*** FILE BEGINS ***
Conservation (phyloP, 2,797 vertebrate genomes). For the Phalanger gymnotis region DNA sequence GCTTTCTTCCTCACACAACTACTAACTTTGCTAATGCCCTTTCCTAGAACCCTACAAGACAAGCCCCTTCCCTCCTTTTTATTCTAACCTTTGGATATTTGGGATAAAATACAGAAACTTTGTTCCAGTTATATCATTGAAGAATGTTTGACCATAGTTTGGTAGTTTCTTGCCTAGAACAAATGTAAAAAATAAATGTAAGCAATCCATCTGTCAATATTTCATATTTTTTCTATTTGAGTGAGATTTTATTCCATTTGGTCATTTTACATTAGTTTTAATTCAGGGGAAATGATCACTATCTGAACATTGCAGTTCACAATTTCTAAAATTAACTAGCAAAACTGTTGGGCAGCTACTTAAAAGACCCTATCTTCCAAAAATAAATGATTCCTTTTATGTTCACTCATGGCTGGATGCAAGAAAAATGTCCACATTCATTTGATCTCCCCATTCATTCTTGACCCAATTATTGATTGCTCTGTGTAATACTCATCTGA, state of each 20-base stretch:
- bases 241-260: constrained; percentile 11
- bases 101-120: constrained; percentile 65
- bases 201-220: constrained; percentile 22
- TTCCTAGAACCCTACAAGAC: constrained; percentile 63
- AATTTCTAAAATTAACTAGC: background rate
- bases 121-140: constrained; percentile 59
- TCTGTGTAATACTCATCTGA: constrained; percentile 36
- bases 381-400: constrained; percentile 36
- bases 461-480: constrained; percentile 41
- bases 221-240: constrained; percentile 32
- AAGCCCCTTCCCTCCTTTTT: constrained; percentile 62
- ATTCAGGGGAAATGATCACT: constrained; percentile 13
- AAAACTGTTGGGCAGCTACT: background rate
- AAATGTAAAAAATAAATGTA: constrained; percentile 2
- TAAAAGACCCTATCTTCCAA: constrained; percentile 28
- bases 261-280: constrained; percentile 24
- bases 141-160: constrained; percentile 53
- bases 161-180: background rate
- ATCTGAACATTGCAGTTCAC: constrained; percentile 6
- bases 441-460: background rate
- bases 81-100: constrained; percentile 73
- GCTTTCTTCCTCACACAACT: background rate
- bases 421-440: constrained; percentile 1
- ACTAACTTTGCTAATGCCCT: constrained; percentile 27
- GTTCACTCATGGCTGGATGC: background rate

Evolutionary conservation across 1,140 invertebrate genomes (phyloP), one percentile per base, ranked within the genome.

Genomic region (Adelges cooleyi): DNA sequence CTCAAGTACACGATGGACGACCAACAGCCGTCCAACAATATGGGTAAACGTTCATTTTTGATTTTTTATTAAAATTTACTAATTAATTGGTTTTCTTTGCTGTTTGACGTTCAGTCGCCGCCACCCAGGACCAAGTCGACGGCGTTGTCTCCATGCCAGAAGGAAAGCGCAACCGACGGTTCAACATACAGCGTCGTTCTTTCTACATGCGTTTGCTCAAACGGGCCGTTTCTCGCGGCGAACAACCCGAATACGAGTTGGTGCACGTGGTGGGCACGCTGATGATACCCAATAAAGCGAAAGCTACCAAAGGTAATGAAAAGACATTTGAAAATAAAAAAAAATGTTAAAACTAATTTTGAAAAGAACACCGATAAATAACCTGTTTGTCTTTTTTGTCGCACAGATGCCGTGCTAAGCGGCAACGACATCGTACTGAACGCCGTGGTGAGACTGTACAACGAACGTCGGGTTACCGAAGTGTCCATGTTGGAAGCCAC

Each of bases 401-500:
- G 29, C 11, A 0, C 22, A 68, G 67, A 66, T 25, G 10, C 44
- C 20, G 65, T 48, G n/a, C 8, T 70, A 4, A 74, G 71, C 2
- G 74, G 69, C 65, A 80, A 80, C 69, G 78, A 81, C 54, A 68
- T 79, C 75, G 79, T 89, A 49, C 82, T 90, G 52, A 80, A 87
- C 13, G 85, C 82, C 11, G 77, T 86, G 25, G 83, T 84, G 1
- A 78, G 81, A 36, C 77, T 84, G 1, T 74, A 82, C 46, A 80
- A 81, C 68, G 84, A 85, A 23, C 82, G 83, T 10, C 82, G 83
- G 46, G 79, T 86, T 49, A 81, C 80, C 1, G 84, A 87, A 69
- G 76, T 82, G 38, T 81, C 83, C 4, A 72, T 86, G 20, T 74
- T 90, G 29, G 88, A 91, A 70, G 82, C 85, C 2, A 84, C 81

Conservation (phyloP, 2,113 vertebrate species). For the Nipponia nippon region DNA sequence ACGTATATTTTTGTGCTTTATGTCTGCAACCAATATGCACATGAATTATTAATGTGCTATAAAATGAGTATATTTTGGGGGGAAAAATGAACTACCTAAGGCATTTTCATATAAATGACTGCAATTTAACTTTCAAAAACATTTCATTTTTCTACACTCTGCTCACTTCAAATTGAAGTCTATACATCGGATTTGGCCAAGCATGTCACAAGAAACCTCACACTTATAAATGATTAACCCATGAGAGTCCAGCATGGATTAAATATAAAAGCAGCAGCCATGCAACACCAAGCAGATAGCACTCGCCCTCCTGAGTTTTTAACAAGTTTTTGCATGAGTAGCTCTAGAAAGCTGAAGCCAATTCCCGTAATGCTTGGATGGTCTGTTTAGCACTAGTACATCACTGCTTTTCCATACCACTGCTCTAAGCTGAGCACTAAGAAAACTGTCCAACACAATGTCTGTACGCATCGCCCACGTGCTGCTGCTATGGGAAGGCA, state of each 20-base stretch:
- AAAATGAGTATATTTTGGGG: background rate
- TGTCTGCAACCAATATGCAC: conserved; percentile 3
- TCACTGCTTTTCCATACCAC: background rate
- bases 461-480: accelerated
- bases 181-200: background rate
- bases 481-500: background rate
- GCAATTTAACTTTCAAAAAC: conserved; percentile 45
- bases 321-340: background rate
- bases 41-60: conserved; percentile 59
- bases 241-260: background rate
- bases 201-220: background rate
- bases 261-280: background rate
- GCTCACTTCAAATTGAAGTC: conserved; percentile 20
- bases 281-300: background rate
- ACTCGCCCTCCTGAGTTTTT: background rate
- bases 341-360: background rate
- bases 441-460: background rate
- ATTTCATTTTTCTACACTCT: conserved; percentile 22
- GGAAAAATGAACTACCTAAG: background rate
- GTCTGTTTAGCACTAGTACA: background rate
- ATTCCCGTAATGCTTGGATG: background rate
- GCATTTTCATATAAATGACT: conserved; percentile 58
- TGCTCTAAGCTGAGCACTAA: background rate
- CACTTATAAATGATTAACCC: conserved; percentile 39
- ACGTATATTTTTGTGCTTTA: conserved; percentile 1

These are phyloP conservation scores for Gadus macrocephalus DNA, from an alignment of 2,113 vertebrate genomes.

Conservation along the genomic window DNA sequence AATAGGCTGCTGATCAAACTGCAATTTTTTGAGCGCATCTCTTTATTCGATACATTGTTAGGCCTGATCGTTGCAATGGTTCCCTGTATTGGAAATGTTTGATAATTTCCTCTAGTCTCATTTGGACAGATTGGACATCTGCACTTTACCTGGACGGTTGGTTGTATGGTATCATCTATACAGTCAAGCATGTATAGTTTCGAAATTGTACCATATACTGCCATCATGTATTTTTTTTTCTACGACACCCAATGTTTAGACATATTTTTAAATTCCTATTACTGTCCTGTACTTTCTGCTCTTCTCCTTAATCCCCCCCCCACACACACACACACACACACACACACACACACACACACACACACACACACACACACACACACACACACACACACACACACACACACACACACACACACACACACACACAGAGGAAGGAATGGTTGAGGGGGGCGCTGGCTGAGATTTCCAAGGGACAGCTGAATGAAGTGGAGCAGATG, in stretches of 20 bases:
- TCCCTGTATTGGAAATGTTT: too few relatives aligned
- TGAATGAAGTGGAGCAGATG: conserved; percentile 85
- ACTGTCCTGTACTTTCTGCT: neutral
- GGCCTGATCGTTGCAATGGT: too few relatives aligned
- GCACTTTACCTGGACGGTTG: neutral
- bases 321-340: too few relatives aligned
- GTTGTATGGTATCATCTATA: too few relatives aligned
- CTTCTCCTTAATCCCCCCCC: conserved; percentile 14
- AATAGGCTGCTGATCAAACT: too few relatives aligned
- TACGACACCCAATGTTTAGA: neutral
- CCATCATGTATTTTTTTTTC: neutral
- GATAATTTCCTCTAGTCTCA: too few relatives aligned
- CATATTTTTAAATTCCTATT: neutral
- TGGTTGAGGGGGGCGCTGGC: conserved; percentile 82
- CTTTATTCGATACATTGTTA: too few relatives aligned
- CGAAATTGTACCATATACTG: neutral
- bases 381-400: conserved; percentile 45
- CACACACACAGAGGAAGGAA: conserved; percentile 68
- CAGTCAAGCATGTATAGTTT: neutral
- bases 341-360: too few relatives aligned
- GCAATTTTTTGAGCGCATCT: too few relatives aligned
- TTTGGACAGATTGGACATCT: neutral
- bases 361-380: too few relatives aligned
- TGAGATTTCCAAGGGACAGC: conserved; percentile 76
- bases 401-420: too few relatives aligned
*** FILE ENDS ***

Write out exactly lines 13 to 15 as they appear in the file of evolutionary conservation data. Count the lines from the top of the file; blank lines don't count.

- ATTCAGGGGAAATGATCACT: constrained; percentile 13
- AAAACTGTTGGGCAGCTACT: background rate
- AAATGTAAAAAATAAATGTA: constrained; percentile 2